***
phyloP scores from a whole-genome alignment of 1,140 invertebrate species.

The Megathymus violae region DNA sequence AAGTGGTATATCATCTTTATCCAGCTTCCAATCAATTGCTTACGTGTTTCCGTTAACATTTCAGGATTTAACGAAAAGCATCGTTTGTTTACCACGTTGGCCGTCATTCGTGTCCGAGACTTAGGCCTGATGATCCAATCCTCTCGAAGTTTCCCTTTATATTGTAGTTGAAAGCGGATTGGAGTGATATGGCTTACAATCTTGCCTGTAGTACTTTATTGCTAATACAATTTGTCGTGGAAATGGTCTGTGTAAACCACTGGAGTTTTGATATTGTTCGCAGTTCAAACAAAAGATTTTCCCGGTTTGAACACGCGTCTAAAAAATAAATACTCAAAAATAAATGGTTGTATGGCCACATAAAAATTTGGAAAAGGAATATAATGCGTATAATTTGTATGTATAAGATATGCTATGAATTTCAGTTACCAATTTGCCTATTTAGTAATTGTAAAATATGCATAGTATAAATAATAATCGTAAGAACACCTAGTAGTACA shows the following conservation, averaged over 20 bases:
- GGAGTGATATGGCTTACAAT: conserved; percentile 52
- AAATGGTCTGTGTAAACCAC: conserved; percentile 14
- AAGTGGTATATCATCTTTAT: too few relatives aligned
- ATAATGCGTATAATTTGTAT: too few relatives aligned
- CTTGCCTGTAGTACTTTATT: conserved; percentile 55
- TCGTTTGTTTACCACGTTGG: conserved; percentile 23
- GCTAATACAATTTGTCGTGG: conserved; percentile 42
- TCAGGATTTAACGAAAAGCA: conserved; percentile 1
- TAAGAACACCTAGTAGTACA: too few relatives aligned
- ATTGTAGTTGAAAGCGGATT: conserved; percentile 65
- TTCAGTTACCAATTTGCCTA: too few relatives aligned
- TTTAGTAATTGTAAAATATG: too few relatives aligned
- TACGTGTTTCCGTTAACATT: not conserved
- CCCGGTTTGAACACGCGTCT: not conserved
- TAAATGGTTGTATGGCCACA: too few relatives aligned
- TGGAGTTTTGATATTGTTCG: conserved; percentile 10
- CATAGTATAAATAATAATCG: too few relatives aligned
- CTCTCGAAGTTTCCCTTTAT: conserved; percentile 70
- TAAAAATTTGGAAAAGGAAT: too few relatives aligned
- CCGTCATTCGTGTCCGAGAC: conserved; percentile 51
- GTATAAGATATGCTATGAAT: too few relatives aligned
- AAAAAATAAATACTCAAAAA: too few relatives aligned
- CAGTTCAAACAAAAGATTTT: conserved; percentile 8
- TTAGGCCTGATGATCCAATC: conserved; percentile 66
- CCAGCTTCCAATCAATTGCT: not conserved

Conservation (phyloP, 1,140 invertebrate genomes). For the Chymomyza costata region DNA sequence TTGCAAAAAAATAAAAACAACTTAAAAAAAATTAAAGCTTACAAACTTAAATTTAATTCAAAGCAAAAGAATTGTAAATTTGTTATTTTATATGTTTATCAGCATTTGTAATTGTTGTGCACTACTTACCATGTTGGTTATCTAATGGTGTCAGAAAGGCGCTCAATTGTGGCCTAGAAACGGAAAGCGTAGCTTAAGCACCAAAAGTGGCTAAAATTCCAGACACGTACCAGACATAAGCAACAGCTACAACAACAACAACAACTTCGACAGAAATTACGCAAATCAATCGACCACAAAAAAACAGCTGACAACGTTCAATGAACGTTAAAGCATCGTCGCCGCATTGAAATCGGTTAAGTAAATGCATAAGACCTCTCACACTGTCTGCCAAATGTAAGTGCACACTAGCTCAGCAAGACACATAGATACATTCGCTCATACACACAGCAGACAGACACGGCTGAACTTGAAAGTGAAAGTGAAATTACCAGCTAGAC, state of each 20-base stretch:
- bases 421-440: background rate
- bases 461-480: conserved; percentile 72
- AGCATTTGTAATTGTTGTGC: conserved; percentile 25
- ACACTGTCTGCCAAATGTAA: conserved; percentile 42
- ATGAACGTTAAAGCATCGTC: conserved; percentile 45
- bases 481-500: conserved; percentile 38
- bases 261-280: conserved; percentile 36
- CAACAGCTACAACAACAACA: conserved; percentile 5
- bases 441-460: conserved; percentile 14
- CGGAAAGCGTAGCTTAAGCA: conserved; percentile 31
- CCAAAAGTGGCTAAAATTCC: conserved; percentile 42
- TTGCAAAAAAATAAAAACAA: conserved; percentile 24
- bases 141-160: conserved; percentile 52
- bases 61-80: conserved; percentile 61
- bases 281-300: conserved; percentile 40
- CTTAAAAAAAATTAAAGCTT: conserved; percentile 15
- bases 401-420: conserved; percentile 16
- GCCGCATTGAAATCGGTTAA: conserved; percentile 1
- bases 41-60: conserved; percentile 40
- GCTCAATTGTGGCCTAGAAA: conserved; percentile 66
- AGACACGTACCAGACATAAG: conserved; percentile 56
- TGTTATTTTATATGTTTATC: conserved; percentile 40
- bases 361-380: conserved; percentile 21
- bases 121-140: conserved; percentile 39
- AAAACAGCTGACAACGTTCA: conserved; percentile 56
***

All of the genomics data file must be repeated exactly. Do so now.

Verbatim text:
phyloP scores from a whole-genome alignment of 1,140 invertebrate species.

The Megathymus violae region DNA sequence AAGTGGTATATCATCTTTATCCAGCTTCCAATCAATTGCTTACGTGTTTCCGTTAACATTTCAGGATTTAACGAAAAGCATCGTTTGTTTACCACGTTGGCCGTCATTCGTGTCCGAGACTTAGGCCTGATGATCCAATCCTCTCGAAGTTTCCCTTTATATTGTAGTTGAAAGCGGATTGGAGTGATATGGCTTACAATCTTGCCTGTAGTACTTTATTGCTAATACAATTTGTCGTGGAAATGGTCTGTGTAAACCACTGGAGTTTTGATATTGTTCGCAGTTCAAACAAAAGATTTTCCCGGTTTGAACACGCGTCTAAAAAATAAATACTCAAAAATAAATGGTTGTATGGCCACATAAAAATTTGGAAAAGGAATATAATGCGTATAATTTGTATGTATAAGATATGCTATGAATTTCAGTTACCAATTTGCCTATTTAGTAATTGTAAAATATGCATAGTATAAATAATAATCGTAAGAACACCTAGTAGTACA shows the following conservation, averaged over 20 bases:
- GGAGTGATATGGCTTACAAT: conserved; percentile 52
- AAATGGTCTGTGTAAACCAC: conserved; percentile 14
- AAGTGGTATATCATCTTTAT: too few relatives aligned
- ATAATGCGTATAATTTGTAT: too few relatives aligned
- CTTGCCTGTAGTACTTTATT: conserved; percentile 55
- TCGTTTGTTTACCACGTTGG: conserved; percentile 23
- GCTAATACAATTTGTCGTGG: conserved; percentile 42
- TCAGGATTTAACGAAAAGCA: conserved; percentile 1
- TAAGAACACCTAGTAGTACA: too few relatives aligned
- ATTGTAGTTGAAAGCGGATT: conserved; percentile 65
- TTCAGTTACCAATTTGCCTA: too few relatives aligned
- TTTAGTAATTGTAAAATATG: too few relatives aligned
- TACGTGTTTCCGTTAACATT: not conserved
- CCCGGTTTGAACACGCGTCT: not conserved
- TAAATGGTTGTATGGCCACA: too few relatives aligned
- TGGAGTTTTGATATTGTTCG: conserved; percentile 10
- CATAGTATAAATAATAATCG: too few relatives aligned
- CTCTCGAAGTTTCCCTTTAT: conserved; percentile 70
- TAAAAATTTGGAAAAGGAAT: too few relatives aligned
- CCGTCATTCGTGTCCGAGAC: conserved; percentile 51
- GTATAAGATATGCTATGAAT: too few relatives aligned
- AAAAAATAAATACTCAAAAA: too few relatives aligned
- CAGTTCAAACAAAAGATTTT: conserved; percentile 8
- TTAGGCCTGATGATCCAATC: conserved; percentile 66
- CCAGCTTCCAATCAATTGCT: not conserved

Conservation (phyloP, 1,140 invertebrate genomes). For the Chymomyza costata region DNA sequence TTGCAAAAAAATAAAAACAACTTAAAAAAAATTAAAGCTTACAAACTTAAATTTAATTCAAAGCAAAAGAATTGTAAATTTGTTATTTTATATGTTTATCAGCATTTGTAATTGTTGTGCACTACTTACCATGTTGGTTATCTAATGGTGTCAGAAAGGCGCTCAATTGTGGCCTAGAAACGGAAAGCGTAGCTTAAGCACCAAAAGTGGCTAAAATTCCAGACACGTACCAGACATAAGCAACAGCTACAACAACAACAACAACTTCGACAGAAATTACGCAAATCAATCGACCACAAAAAAACAGCTGACAACGTTCAATGAACGTTAAAGCATCGTCGCCGCATTGAAATCGGTTAAGTAAATGCATAAGACCTCTCACACTGTCTGCCAAATGTAAGTGCACACTAGCTCAGCAAGACACATAGATACATTCGCTCATACACACAGCAGACAGACACGGCTGAACTTGAAAGTGAAAGTGAAATTACCAGCTAGAC, state of each 20-base stretch:
- bases 421-440: background rate
- bases 461-480: conserved; percentile 72
- AGCATTTGTAATTGTTGTGC: conserved; percentile 25
- ACACTGTCTGCCAAATGTAA: conserved; percentile 42
- ATGAACGTTAAAGCATCGTC: conserved; percentile 45
- bases 481-500: conserved; percentile 38
- bases 261-280: conserved; percentile 36
- CAACAGCTACAACAACAACA: conserved; percentile 5
- bases 441-460: conserved; percentile 14
- CGGAAAGCGTAGCTTAAGCA: conserved; percentile 31
- CCAAAAGTGGCTAAAATTCC: conserved; percentile 42
- TTGCAAAAAAATAAAAACAA: conserved; percentile 24
- bases 141-160: conserved; percentile 52
- bases 61-80: conserved; percentile 61
- bases 281-300: conserved; percentile 40
- CTTAAAAAAAATTAAAGCTT: conserved; percentile 15
- bases 401-420: conserved; percentile 16
- GCCGCATTGAAATCGGTTAA: conserved; percentile 1
- bases 41-60: conserved; percentile 40
- GCTCAATTGTGGCCTAGAAA: conserved; percentile 66
- AGACACGTACCAGACATAAG: conserved; percentile 56
- TGTTATTTTATATGTTTATC: conserved; percentile 40
- bases 361-380: conserved; percentile 21
- bases 121-140: conserved; percentile 39
- AAAACAGCTGACAACGTTCA: conserved; percentile 56